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Hildegard of Bingen: A Spiritual Reader by…

Hildegard of Bingen: A Spiritual Reader

by Hildegard of Bingen, Carmen Acevedo Butcher (Editor), Carmen Acevedo Butcher (Editor)

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I'm truly not just a Hildy Hater. I think her music is downright beautiful. I think it's neat that she knew about herbs and stuff. I think it's cool that she was a strong woman who used God to beat people into submission, because what other weapon did she have really, and I even think she meant well, most of the time. She's mendacious and she resorts to that smelling our wounds metaphor just a little too much, but on the other hand I like that her word for what God brings us and the feeling he leaves is "green."

It doesn't help that Carmen Acevedo Butcher is a condescending Christian lady who seems to think the whole point of Hildy is that she was just! like! us! and isn't! that! nice! only more godly and maybe we could learn a thing or two from the anchoress, ahem. Butcher really hammers that point home--like we won't care about the Middle Ages unless they're super-relevant to our lives, which just makes me super-suspicious that Butcher actually wouldn't care if she didn't think her God wanted her to and would be more excited about, like, her new washing machine. A more serious issue is that she can't write for shit--really kindergarteny stuff like when the devil vomits up some bad crud she can't use the noun vomit to describe it because she already just used the verb vomit, so we end up with a sentence that goes something like "the devil vomited up some evil throw up on them," which is so puerile it almost makes me feel bad for picking on her. But then when she writes things like "Hildegard's letters weren't like the emails we send today," or rattles on and on and on about her trip to Korea--no, not even the trip, the baggage claim, because her writing workshop told her she should write her experience and include sensory detail--I get over feeling bad, because man, stop wasting our time, Butcher (of the English language).

Enough of her. After a serviceable biography, we get excerpts from the songs and visions, and at the risk of a Carmeacevedobutcherian presentism I have to say that all this stuff about e.g. the Church being a woman with a demon's maw emerging from between her legs just seems really traumatized and sad to me. That's not a dig--it seems like Hildegard feels frozen and helpless and like a Jesus who will smite all the doubters and lazy Christians and basically everyone except Hildegard as long as she sucks up really good would be just the thing. I know how sneery that sounds, and let me stress that my attitude toward religious belief is calmer and less frothy-violent than I sound now. But I do sort of feel like whenever I encounter medieval Church literature it reminds me of that thing my internet acquaintance Lola said about the Middle Ages being a Christian thousand-year Reich. The poor people seem broken, and unequal to the task of living without a bunch of empty, sad threats about how their friend Mercy will stomp you and Humility will judge you and Chastity will fuck some more righteous dude. Hildegard doesn't seem to get that an endless parade of virtues that come on and pose and sneer and threaten and boast is comical or pathetic.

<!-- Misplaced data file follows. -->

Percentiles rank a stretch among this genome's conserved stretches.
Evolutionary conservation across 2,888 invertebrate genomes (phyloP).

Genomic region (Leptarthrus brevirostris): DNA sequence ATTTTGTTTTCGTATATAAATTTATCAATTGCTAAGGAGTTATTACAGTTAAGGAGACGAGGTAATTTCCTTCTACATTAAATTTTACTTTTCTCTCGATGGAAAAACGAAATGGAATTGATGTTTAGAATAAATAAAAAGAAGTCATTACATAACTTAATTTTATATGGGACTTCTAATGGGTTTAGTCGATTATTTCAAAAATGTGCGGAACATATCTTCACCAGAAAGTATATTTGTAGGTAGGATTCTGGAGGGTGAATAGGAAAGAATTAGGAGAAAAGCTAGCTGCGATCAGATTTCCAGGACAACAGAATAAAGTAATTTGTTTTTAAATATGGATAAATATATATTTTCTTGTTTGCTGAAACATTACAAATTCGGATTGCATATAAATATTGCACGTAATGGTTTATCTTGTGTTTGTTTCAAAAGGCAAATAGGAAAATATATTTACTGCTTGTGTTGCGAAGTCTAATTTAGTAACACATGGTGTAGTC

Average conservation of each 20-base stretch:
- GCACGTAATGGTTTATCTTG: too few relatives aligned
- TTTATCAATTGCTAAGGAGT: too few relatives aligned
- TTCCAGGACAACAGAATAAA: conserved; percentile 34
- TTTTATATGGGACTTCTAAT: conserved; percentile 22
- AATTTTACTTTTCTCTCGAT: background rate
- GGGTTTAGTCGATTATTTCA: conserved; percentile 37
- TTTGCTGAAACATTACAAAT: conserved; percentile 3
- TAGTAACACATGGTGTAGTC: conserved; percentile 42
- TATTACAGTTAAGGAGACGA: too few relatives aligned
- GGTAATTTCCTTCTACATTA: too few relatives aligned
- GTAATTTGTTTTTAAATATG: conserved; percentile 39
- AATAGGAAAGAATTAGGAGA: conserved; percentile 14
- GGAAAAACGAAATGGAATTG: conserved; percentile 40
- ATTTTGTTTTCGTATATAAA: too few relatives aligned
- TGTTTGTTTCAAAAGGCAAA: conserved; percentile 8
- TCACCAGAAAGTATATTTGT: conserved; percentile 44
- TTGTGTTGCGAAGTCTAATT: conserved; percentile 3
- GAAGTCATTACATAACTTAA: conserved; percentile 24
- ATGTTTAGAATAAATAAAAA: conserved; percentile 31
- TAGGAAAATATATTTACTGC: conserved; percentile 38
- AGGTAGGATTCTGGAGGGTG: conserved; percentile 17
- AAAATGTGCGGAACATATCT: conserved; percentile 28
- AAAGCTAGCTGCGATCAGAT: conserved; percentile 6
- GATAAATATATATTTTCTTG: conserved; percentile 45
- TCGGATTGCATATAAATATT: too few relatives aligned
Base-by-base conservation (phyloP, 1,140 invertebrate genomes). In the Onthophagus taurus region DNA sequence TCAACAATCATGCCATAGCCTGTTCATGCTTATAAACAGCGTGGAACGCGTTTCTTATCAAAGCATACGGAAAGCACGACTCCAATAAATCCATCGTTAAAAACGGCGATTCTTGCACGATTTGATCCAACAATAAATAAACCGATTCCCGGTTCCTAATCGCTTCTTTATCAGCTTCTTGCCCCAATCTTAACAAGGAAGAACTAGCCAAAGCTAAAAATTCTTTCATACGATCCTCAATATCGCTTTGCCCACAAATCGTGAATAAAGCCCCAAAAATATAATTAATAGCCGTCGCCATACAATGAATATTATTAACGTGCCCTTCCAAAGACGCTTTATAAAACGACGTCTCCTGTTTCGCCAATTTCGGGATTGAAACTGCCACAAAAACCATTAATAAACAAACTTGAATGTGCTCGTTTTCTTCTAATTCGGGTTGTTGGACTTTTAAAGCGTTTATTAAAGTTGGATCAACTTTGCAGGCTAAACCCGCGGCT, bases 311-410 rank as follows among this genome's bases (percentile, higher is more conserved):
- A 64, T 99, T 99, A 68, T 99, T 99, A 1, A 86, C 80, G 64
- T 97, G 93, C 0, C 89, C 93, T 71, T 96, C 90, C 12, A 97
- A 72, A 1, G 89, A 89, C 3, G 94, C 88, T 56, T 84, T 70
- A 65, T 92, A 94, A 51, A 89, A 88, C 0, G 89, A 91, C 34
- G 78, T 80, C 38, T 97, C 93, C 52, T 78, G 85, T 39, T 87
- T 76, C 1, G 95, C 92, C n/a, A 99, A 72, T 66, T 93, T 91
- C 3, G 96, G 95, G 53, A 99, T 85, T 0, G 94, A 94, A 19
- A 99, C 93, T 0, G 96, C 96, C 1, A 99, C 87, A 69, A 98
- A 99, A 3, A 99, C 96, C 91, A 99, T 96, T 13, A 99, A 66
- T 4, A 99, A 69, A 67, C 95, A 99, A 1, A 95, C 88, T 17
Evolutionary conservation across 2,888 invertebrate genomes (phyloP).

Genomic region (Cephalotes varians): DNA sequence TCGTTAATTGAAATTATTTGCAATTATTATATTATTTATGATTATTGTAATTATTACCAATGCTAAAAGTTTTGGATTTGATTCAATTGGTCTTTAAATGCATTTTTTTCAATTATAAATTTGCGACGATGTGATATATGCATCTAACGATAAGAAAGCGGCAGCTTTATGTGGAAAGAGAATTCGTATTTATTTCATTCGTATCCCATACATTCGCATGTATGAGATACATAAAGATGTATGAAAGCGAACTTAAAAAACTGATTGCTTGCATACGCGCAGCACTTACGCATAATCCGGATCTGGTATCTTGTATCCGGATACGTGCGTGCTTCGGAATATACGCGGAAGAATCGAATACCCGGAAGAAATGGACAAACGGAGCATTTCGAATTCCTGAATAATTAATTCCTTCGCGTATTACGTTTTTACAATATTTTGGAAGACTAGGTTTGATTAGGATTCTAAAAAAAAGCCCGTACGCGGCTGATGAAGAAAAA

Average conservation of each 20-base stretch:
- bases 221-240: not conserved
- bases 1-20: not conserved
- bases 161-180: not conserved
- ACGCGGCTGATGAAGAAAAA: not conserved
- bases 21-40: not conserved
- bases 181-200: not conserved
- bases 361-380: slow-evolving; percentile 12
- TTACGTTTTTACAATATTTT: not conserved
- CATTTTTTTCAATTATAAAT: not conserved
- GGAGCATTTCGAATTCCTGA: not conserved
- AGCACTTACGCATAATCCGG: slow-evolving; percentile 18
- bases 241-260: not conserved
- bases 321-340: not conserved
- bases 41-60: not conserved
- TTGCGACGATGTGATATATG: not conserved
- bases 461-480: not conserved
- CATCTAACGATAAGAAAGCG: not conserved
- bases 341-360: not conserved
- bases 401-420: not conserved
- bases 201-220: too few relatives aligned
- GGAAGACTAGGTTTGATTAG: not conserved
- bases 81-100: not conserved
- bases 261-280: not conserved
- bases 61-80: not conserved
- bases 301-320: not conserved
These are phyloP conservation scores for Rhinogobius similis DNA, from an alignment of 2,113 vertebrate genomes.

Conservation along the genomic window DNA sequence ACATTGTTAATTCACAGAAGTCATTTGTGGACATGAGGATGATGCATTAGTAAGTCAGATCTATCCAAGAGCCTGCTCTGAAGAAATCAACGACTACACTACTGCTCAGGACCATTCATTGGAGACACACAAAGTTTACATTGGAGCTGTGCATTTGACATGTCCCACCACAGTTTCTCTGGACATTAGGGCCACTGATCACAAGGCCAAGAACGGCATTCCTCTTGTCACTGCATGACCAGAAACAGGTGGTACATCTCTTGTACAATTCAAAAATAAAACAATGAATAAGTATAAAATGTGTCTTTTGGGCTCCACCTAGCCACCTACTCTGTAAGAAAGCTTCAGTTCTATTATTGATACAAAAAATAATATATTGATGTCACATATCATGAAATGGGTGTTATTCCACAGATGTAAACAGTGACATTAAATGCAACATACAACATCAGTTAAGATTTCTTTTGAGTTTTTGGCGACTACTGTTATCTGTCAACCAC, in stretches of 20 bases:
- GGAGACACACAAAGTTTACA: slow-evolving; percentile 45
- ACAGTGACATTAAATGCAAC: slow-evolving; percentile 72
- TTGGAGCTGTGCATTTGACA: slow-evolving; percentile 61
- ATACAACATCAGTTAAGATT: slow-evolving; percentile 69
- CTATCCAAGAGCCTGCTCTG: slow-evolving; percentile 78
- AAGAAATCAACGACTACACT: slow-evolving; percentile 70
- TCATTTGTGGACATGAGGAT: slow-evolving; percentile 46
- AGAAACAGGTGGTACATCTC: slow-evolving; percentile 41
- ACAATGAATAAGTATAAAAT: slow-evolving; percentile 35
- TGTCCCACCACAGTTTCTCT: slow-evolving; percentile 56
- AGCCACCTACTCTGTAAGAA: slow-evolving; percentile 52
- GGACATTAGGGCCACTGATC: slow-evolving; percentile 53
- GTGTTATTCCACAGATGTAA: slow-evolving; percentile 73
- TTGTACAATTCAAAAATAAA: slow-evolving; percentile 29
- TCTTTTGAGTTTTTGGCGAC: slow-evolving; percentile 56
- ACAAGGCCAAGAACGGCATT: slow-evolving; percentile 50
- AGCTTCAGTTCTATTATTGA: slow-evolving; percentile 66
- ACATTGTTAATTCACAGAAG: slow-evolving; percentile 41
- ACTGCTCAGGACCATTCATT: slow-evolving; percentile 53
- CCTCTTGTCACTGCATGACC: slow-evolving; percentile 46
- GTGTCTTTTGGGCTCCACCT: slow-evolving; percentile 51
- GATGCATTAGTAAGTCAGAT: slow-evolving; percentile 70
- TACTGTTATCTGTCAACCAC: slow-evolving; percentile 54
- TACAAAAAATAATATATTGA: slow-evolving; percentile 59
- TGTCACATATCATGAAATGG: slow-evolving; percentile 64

(oh, Butcher also took out all the "O!s". Like "O! Christ, you who are our shield," and "O! St. Disibod, right arm of the Church, O! exemplar," etc. Why would you take out the "O!"s?)

The parade of asshole virtues is repeated several times in several ways--sort of implicitly in the visions in the excerpts from Scivias, which were the foundation of Hildegard's spiritual authority, where she sees a woman whose body is covered with eyes, but she's not a demon, she's "Fixing-one's-eye-upon-God"--it takes a lot to tell the grotesque virtues from the grotesque vices sometimes, which is weird because the vices all gnash and gnarr and have beetle torsoes or, like, hair made of offal, so you wouldn't think telling the difference would be that hard)--then in musical form in Ordo Virtutum or the "Play of the Virtues," which is included in its entirety so I have spoken of it elsewhere, and finally, again, in the Book of Life's Merits in detail--this book is not included in toto, but good luck finding that out from Butcher, who takes an approach probably best described as ramshackle.

There is also the physick, which is all mad libs: "If you have (name of an ailment), that is because your (name of a bodily humour) is out of balance; do (name of a penance)." Also, everyone should eat more garlic. That's another place where we agree, and I'm being judgmental on the mores of a different time and probably coming across like a pretty repulsive person in this review. But you know why? Because Hildegard comes across pretty badly too--shallow, opinionated, given to histrionic threats--and I could forgive that on the grounds that she created tihngs of cool weird beauty (besides the music, her illustrations of her visions in the Scivias, not included here, are freaky-Christedelic) if not for the fact that she never, never stops judging and threatening and bludgeoning me, or my Bavarian peasant great-to-the-seventy-first power grandfather. Sheerest presentism, that. But like Hildegard reaching out and weaponizing a mythology, I'm only using the best tool--for me, mockery--available in my self-defence. ( )
9 vote MeditationesMartini | Nov 22, 2011 |
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Author nameRoleType of authorWork?Status
Hildegard of Bingenprimary authorall editionsconfirmed
Butcher, Carmen AcevedoEditormain authorall editionsconfirmed
Butcher, Carmen AcevedoEditormain authorall editionsconfirmed
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